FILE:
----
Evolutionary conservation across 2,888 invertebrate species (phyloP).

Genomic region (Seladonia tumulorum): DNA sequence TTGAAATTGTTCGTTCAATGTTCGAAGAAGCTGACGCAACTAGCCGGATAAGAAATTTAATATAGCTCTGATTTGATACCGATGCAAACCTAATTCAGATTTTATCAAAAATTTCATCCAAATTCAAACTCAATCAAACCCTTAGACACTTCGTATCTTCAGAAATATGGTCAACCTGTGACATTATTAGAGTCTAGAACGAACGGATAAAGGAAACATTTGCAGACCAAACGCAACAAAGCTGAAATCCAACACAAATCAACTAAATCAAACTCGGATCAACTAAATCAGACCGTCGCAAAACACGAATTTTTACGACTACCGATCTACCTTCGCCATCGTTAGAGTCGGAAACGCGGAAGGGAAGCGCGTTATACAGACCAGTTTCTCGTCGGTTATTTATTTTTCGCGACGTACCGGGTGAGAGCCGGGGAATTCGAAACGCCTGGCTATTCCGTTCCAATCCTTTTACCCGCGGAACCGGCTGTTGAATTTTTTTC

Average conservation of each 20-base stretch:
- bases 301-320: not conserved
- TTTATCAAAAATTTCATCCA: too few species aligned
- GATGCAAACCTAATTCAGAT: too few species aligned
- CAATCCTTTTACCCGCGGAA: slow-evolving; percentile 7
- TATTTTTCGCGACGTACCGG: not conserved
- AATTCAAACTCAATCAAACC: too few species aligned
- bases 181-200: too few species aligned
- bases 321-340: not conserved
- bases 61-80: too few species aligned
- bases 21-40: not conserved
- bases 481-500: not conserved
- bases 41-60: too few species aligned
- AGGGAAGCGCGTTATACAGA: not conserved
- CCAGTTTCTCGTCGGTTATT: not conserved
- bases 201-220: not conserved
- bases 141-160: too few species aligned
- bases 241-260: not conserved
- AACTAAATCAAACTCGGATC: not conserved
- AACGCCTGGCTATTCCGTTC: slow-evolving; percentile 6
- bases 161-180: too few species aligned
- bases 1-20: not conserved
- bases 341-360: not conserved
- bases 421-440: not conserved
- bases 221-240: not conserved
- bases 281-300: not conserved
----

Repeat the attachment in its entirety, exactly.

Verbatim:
Evolutionary conservation across 2,888 invertebrate species (phyloP).

Genomic region (Seladonia tumulorum): DNA sequence TTGAAATTGTTCGTTCAATGTTCGAAGAAGCTGACGCAACTAGCCGGATAAGAAATTTAATATAGCTCTGATTTGATACCGATGCAAACCTAATTCAGATTTTATCAAAAATTTCATCCAAATTCAAACTCAATCAAACCCTTAGACACTTCGTATCTTCAGAAATATGGTCAACCTGTGACATTATTAGAGTCTAGAACGAACGGATAAAGGAAACATTTGCAGACCAAACGCAACAAAGCTGAAATCCAACACAAATCAACTAAATCAAACTCGGATCAACTAAATCAGACCGTCGCAAAACACGAATTTTTACGACTACCGATCTACCTTCGCCATCGTTAGAGTCGGAAACGCGGAAGGGAAGCGCGTTATACAGACCAGTTTCTCGTCGGTTATTTATTTTTCGCGACGTACCGGGTGAGAGCCGGGGAATTCGAAACGCCTGGCTATTCCGTTCCAATCCTTTTACCCGCGGAACCGGCTGTTGAATTTTTTTC

Average conservation of each 20-base stretch:
- bases 301-320: not conserved
- TTTATCAAAAATTTCATCCA: too few species aligned
- GATGCAAACCTAATTCAGAT: too few species aligned
- CAATCCTTTTACCCGCGGAA: slow-evolving; percentile 7
- TATTTTTCGCGACGTACCGG: not conserved
- AATTCAAACTCAATCAAACC: too few species aligned
- bases 181-200: too few species aligned
- bases 321-340: not conserved
- bases 61-80: too few species aligned
- bases 21-40: not conserved
- bases 481-500: not conserved
- bases 41-60: too few species aligned
- AGGGAAGCGCGTTATACAGA: not conserved
- CCAGTTTCTCGTCGGTTATT: not conserved
- bases 201-220: not conserved
- bases 141-160: too few species aligned
- bases 241-260: not conserved
- AACTAAATCAAACTCGGATC: not conserved
- AACGCCTGGCTATTCCGTTC: slow-evolving; percentile 6
- bases 161-180: too few species aligned
- bases 1-20: not conserved
- bases 341-360: not conserved
- bases 421-440: not conserved
- bases 221-240: not conserved
- bases 281-300: not conserved